Wednesday, 6 October 2010


"1968. It's a Man's World. But not for long...."

If ever I've come across a film about girl power, I can't help but be reminded of the farce that was SPICEWORLD THE MOVIE (1997), but when it comes to one based on a true story involving a power struggle between the two sexes, then you get a great mix of courage, defiance and unity especially if you're a woman. From director Nigel Cole who made CALENDER GIRLS (2003), he has created a much more superior film about women than in his other film. He has also managed to put together a great cast of British actors and actresses, set in a glorious time period and make it charming in one of the feelgood films of the year.

Set in 1968, the film tells the tale of the 187 women that worked at the Ford Motor companies factory in Dagenham who struggled to earn equal rights and pay with the 55,000 male workers at the factory and so decided enough was enough and went on strike. Leading the campaign is shy yet pleasant worker Rita O'Grady (Sally Hawkins) whose outrage about Ford representatives refusing to give the women more credit with their work leads to her rallying the girls to support the bid for equal pay. Amongst those assisting her on the campaign includes male factory boss Albert (Bob Hoskins), best friend Connie (Geraldine James) and sexy duo Brenda (Andrea Riseborough) and Sandra (Jaime Winstone) who show their determination towards getting their voices heard through traveling around the country gaining more support from other female workers. Many laugh at the women's actions until the reality sets in forcing the unions and the management to take production to a halt in a bid to try and stop the women marching on. The trials and tribulations of the women are seen through Rita's determination in the crusade causing harm to her marriage with male factory worker Eddie (Daniel Mays), Connie struggling to cope with her ill husband George (Roger Lloyd-Pack - Trigger of Only Fools and Horses) and the wife of one of the executives of Ford, Lisa (Rosamund Pike) keeping her feelings about the strike to herself. As the situation finally comes to a head with the chief participants (Ford, the Government, the Women, the unions and the men workers) realizing that things have gone too far, but none of them can back down so defense secretary Barbara Castle (Miranda Richardson) steps in to try and even the situation determining whether the women's campaign was successful or not.....

Made in Dagenham is a gem of a film, interesting, entertaining and emotional but excels with the mixture of comedy and drama which is what made Calender Girls a success with audiences. As brought up before, Nigel Cole orchestrated a solid cast mostly female though the men impress too. Sally Hawkins produces a more serious, determined role as Rita compared to her more jolly Golden Globe winning-role as Poppy in HAPPY-GO-LUCKY (2008). Her character is the leader of the struggle who begins to doubt her own single-mindedness and how much it's costing not just her family but the entire town's working community but Hawkins plays it very well and hopefully will get noticed by BAFTA/Oscar this time round. The other actresses do a solid job too with Geraldine James being the backbone of the group but having to go through her suffering with her ill husband, Rosamund Pike oozes of such charm and gorgeousness in her role and Riseborough and Winstone both play their parts well with such sizzling sexiness but great interplay with the other female characters. However it is Miranda Richardson who steals the supporting performances well with her uptight role as Barbara Castle taking her fury of sexism out on her two dumbstruck male civil servants while trying to help the girls with their campaign. On the male side, Bob Hoskins, as the warm and supportive shop steward Albert, is well cast and Daniel Mays does a satisfactory job as Rita's long-suffering husband, with the other male characters presented as selfish, repetitive and of course, sexist.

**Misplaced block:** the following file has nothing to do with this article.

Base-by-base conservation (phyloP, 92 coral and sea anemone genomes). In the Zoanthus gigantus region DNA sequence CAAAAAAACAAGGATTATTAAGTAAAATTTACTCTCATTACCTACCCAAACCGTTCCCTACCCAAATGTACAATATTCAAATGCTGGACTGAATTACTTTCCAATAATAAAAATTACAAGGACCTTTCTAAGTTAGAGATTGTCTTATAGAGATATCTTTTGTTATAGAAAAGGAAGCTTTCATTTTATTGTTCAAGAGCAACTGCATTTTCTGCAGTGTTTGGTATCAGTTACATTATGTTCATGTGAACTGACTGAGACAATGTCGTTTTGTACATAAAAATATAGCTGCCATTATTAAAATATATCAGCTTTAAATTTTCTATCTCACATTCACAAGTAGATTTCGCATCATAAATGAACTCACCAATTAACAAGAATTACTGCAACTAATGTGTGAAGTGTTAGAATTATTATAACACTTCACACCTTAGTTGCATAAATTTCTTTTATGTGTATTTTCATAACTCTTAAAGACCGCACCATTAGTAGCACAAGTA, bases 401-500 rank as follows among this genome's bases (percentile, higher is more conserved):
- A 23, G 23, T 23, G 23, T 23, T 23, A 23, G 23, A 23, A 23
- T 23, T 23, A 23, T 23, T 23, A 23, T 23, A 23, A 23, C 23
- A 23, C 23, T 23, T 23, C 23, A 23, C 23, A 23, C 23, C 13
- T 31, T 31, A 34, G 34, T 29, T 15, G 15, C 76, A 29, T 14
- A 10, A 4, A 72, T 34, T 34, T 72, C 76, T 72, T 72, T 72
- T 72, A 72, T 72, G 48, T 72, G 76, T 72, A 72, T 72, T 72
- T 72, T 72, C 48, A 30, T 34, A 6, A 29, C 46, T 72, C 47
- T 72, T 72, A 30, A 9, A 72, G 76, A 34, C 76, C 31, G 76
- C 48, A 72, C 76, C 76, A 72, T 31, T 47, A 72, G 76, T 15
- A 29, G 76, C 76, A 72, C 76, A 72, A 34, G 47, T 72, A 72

There is a lot of attention to period detail in the clothing and the music, the clothing especially looks sublime especially in one particular scene involving Sandra posing for the Ford car though also showing her commitment to the strike through lettering on her body. Made in Dagenham could be criticized for some of its historical inaccuracies and for not making more of a political statement though the ending does confirm what some of these women in real life went though. The darkness of the film does sometimes detract it through the relationship struggle between Rita and Eddie which drags on and climaxes predictably. It's also a pity as well that many male viewers will accuse the film of its focus on the portrayal of the women as strong salt-of-the-earth characters, whereas the men have to be seen as caricatures (especially the Ford executives). Some may also suggest this film is a British version of NORMA RAE (1979) but the wittiness of the British aspect makes it a worthwhile film that will be hugely popular with feminists. In a phrase, it's "Girl Power – union style.


Post a Comment

Subscribe to Post Comments [Atom]

Links to this post:

Create a Link

<< Home